I remember very clearly the time I told a young man in a town park that I was the new vicar of the church down the street, because his answer was classic: “Oh…is that still a church?”
I was stunned, and let out a short burst of nervous laughter. “Uh, yep! Still a church!”
I think of that short conversation often. I mean, we church-folk can do “a lot” of “stuff.” A lot of good stuff. We put on Vacation Bible School, feed the hungry, respond to tragedies, proclaim the Good News in the midst of so much bad news, and celebrate with people in the most amazing ways…and yet, does anyone who’s not a part of the church ever know that any of that is going on?
And maybe more importantly, does anyone who’s not in the “inner circle” of the church know that anything good is going on?
I read Speaking Faithfully: Communications as Evangelism in a Noisy World by Jim Naughton and Rebecca Wilson during my short “Christmas break” this year. I found it so compelling that I quickly ordered another dozen copies to read with our vestry in preparation for our vestry retreat.
The book does several things which I think are outstanding:
- It gives the theological imperative for the church to communicate, and to understand communications as a ministry in its own right. This is important. Communications isn’t extra-curricular. It’s at the heart of what we do as a church in proclaiming the Good News.
- The authors gently (and humorously) challenge parishes to not only find ways to communicate effectively, but to not be so timid and bland. We can’t worry about pleasing everyone and offending no one, otherwise we’ll say nothing of any importance at all. (This actually led to our vestry spontaneously asking itself, “Who is our parish NOT for?” What a great conversation we had.)
- It provides many helpful strategies to communicate to those who aren’t yet our members—which is great—but, it also provides impetus and strategies to communicate to those who identify themselves as “members” but who have very little engagement in the life of the parish. For me, this was the most helpful part of the book. From page 29:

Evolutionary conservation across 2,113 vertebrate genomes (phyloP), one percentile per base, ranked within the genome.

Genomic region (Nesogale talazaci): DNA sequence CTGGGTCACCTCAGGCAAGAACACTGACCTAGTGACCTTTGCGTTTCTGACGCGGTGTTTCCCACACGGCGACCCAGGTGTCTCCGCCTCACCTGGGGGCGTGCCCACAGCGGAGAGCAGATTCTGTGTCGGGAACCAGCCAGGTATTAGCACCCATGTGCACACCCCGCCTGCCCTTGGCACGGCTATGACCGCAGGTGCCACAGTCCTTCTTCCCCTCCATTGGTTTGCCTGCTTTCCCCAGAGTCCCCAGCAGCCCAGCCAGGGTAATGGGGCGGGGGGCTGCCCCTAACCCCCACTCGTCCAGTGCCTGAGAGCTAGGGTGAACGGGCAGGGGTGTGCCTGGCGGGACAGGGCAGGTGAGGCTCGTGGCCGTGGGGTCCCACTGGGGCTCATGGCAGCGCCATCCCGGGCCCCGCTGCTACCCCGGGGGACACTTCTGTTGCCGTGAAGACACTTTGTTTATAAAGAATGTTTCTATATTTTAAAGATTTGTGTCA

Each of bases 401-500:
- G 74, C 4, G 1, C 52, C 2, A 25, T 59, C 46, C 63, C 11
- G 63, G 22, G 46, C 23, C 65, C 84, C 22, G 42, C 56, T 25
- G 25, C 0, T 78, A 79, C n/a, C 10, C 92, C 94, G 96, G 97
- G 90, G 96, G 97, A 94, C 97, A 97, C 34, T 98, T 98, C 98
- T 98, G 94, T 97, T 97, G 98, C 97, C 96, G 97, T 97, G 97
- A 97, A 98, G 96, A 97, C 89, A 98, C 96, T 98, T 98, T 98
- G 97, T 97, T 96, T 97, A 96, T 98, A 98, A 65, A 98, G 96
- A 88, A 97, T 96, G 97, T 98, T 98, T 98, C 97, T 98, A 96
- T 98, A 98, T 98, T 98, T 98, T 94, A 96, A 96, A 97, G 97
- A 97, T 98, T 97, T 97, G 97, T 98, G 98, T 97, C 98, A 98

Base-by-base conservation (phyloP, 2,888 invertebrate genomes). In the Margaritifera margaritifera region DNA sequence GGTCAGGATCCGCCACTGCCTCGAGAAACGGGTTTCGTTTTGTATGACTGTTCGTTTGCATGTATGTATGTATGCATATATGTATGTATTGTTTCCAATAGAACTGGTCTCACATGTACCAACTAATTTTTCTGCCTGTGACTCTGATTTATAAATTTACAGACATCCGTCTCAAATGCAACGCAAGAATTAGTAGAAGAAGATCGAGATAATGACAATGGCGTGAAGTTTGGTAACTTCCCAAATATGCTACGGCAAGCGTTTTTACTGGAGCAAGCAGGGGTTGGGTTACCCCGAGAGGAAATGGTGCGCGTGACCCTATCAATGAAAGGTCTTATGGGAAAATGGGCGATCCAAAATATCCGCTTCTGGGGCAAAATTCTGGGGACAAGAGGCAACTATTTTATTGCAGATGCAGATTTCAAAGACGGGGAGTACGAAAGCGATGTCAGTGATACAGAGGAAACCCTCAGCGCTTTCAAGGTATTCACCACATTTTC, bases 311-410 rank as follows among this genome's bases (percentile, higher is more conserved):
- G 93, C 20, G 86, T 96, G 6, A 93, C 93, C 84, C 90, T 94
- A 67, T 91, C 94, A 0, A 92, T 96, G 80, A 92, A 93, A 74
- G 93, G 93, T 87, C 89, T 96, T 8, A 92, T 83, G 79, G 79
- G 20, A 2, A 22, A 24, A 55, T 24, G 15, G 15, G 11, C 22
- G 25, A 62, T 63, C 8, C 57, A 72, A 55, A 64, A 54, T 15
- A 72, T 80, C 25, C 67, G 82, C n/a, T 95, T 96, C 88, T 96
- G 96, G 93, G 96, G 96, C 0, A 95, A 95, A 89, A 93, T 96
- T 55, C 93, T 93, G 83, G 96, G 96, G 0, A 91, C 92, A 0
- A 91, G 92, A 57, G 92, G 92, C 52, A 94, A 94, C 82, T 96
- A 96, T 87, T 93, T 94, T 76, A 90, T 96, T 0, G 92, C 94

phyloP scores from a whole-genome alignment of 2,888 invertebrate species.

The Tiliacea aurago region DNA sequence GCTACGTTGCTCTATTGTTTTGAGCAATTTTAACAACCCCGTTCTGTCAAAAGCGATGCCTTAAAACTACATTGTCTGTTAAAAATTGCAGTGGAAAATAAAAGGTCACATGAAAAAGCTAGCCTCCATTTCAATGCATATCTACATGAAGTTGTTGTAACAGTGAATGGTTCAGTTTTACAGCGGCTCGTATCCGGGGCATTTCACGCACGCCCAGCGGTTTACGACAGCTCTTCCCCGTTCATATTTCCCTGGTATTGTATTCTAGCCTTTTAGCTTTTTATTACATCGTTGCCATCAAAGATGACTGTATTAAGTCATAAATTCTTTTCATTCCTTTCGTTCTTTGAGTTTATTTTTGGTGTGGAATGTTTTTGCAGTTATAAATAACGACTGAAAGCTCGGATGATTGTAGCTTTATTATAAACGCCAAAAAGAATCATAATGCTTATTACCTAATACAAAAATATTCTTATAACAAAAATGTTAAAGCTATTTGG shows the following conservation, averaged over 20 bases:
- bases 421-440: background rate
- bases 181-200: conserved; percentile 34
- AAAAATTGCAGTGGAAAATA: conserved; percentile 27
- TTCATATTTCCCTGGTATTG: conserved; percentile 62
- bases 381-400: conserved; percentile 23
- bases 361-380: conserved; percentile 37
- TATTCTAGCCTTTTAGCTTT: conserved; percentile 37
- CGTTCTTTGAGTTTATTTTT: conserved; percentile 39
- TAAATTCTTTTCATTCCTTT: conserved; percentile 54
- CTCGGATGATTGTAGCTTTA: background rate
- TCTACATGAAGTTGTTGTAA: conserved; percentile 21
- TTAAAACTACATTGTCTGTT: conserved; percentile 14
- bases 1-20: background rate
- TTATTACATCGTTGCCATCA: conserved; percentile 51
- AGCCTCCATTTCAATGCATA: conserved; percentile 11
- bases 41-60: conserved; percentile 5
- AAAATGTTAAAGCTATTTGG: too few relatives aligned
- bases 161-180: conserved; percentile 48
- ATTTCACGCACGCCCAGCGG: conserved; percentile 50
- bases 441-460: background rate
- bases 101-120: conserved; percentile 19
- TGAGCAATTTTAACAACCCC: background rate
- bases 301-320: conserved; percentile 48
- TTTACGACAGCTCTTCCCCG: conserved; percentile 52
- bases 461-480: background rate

If your church as a significant number of members who show up occasionally and give sparingly, you’ll want to consider them as a distinct audience. The church tends to think of members and seekers and separate categories, but it’s probably more like a Venn diagram. People who belong to your church in name only, or materialize only at Christmas and Easter, need to hear from you in ways that might induce them to check in more often.
We recently began an exciting new outreach venture, and even though we didn’t strategize or coordinate communications at all, we ended up communicating the heck out of it in newsletters, emails, sermons, announcements, social media, website, etc. We were so excited about what we were doing, that we just kept telling the stories. And, you know what? Many people who have been on or near the “sidelines” of our parish have engaged deeply with that project.
- And, it gives a great thought to the relationship between print and online communications. This is incredibly timely for us, and I think for most of our world, as all media is wrestling with just that. We’ve been wondering for the last year or so if our monthly printed newsletter is effective or necessary as we’ve ramped up a weekly email newsletter. Speaking Faithfully is helping us to think about this issue in ways we might not have been able to do without it.
In addition to all of this, there are also some great sections on advertising, social media, and communicating in a time of crisis.
This book should be on the bookshelf or bedside stand of every parish leader—lay or ordained—who not only wants a vibrant church, but who wants to tell the world about it.
…so at the very least people know that you’re still a church…
[You can also follow Jim and Rebecca on Twitter @SFaithfully]